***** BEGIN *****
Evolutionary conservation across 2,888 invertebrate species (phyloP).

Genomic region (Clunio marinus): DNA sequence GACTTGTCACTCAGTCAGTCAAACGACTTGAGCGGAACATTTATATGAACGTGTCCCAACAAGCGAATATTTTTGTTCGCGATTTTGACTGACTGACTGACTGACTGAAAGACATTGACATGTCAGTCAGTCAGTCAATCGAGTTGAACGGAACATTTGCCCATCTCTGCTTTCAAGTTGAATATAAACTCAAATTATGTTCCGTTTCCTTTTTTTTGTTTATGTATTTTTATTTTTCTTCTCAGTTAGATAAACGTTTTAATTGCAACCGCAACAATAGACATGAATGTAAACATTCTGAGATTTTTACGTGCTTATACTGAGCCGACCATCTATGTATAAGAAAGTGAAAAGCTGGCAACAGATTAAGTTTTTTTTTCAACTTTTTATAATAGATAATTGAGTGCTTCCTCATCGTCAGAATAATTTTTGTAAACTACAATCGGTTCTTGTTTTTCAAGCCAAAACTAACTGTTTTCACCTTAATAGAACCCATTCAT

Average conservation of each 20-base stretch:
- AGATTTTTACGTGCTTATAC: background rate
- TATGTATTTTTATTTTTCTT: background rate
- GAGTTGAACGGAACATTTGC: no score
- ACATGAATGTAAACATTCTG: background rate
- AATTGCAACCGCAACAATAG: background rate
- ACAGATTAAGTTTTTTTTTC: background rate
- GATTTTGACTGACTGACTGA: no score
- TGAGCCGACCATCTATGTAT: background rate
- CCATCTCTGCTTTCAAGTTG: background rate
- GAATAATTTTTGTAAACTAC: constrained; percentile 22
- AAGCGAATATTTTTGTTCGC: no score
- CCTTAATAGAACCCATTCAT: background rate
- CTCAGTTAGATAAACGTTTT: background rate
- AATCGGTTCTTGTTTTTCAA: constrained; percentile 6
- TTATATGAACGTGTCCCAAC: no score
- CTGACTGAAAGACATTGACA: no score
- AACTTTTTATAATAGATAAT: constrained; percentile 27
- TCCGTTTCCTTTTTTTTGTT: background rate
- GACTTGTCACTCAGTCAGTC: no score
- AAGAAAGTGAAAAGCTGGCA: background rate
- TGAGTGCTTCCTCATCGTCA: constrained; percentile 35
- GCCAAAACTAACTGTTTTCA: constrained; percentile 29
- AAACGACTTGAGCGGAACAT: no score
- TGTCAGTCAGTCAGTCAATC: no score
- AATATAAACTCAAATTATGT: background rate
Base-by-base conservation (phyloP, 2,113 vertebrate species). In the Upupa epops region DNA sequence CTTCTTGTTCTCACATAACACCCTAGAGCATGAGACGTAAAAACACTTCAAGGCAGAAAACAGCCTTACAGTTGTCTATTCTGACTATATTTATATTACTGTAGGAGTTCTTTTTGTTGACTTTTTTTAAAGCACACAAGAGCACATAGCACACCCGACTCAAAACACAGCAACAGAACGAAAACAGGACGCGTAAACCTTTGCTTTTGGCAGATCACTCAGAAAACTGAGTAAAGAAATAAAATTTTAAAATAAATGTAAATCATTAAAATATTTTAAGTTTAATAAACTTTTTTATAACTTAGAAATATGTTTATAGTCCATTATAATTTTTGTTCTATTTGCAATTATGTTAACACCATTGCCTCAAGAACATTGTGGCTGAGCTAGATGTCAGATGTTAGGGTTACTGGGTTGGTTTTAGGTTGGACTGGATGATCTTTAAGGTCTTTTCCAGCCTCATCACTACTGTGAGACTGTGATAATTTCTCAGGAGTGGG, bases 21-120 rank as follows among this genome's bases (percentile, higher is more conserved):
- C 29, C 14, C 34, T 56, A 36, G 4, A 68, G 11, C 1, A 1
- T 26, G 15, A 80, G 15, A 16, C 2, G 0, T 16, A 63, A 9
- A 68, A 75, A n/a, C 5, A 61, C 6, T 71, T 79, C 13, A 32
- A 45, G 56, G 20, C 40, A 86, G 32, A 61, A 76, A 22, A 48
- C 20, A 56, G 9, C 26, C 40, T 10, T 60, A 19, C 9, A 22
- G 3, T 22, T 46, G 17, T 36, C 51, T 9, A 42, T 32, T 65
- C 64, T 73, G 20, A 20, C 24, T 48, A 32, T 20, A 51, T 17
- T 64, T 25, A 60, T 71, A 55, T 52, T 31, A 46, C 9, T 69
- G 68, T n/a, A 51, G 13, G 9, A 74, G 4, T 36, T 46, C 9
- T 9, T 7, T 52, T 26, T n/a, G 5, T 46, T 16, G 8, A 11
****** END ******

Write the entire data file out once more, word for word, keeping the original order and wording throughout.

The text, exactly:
Evolutionary conservation across 2,888 invertebrate species (phyloP).

Genomic region (Clunio marinus): DNA sequence GACTTGTCACTCAGTCAGTCAAACGACTTGAGCGGAACATTTATATGAACGTGTCCCAACAAGCGAATATTTTTGTTCGCGATTTTGACTGACTGACTGACTGACTGAAAGACATTGACATGTCAGTCAGTCAGTCAATCGAGTTGAACGGAACATTTGCCCATCTCTGCTTTCAAGTTGAATATAAACTCAAATTATGTTCCGTTTCCTTTTTTTTGTTTATGTATTTTTATTTTTCTTCTCAGTTAGATAAACGTTTTAATTGCAACCGCAACAATAGACATGAATGTAAACATTCTGAGATTTTTACGTGCTTATACTGAGCCGACCATCTATGTATAAGAAAGTGAAAAGCTGGCAACAGATTAAGTTTTTTTTTCAACTTTTTATAATAGATAATTGAGTGCTTCCTCATCGTCAGAATAATTTTTGTAAACTACAATCGGTTCTTGTTTTTCAAGCCAAAACTAACTGTTTTCACCTTAATAGAACCCATTCAT

Average conservation of each 20-base stretch:
- AGATTTTTACGTGCTTATAC: background rate
- TATGTATTTTTATTTTTCTT: background rate
- GAGTTGAACGGAACATTTGC: no score
- ACATGAATGTAAACATTCTG: background rate
- AATTGCAACCGCAACAATAG: background rate
- ACAGATTAAGTTTTTTTTTC: background rate
- GATTTTGACTGACTGACTGA: no score
- TGAGCCGACCATCTATGTAT: background rate
- CCATCTCTGCTTTCAAGTTG: background rate
- GAATAATTTTTGTAAACTAC: constrained; percentile 22
- AAGCGAATATTTTTGTTCGC: no score
- CCTTAATAGAACCCATTCAT: background rate
- CTCAGTTAGATAAACGTTTT: background rate
- AATCGGTTCTTGTTTTTCAA: constrained; percentile 6
- TTATATGAACGTGTCCCAAC: no score
- CTGACTGAAAGACATTGACA: no score
- AACTTTTTATAATAGATAAT: constrained; percentile 27
- TCCGTTTCCTTTTTTTTGTT: background rate
- GACTTGTCACTCAGTCAGTC: no score
- AAGAAAGTGAAAAGCTGGCA: background rate
- TGAGTGCTTCCTCATCGTCA: constrained; percentile 35
- GCCAAAACTAACTGTTTTCA: constrained; percentile 29
- AAACGACTTGAGCGGAACAT: no score
- TGTCAGTCAGTCAGTCAATC: no score
- AATATAAACTCAAATTATGT: background rate
Base-by-base conservation (phyloP, 2,113 vertebrate species). In the Upupa epops region DNA sequence CTTCTTGTTCTCACATAACACCCTAGAGCATGAGACGTAAAAACACTTCAAGGCAGAAAACAGCCTTACAGTTGTCTATTCTGACTATATTTATATTACTGTAGGAGTTCTTTTTGTTGACTTTTTTTAAAGCACACAAGAGCACATAGCACACCCGACTCAAAACACAGCAACAGAACGAAAACAGGACGCGTAAACCTTTGCTTTTGGCAGATCACTCAGAAAACTGAGTAAAGAAATAAAATTTTAAAATAAATGTAAATCATTAAAATATTTTAAGTTTAATAAACTTTTTTATAACTTAGAAATATGTTTATAGTCCATTATAATTTTTGTTCTATTTGCAATTATGTTAACACCATTGCCTCAAGAACATTGTGGCTGAGCTAGATGTCAGATGTTAGGGTTACTGGGTTGGTTTTAGGTTGGACTGGATGATCTTTAAGGTCTTTTCCAGCCTCATCACTACTGTGAGACTGTGATAATTTCTCAGGAGTGGG, bases 21-120 rank as follows among this genome's bases (percentile, higher is more conserved):
- C 29, C 14, C 34, T 56, A 36, G 4, A 68, G 11, C 1, A 1
- T 26, G 15, A 80, G 15, A 16, C 2, G 0, T 16, A 63, A 9
- A 68, A 75, A n/a, C 5, A 61, C 6, T 71, T 79, C 13, A 32
- A 45, G 56, G 20, C 40, A 86, G 32, A 61, A 76, A 22, A 48
- C 20, A 56, G 9, C 26, C 40, T 10, T 60, A 19, C 9, A 22
- G 3, T 22, T 46, G 17, T 36, C 51, T 9, A 42, T 32, T 65
- C 64, T 73, G 20, A 20, C 24, T 48, A 32, T 20, A 51, T 17
- T 64, T 25, A 60, T 71, A 55, T 52, T 31, A 46, C 9, T 69
- G 68, T n/a, A 51, G 13, G 9, A 74, G 4, T 36, T 46, C 9
- T 9, T 7, T 52, T 26, T n/a, G 5, T 46, T 16, G 8, A 11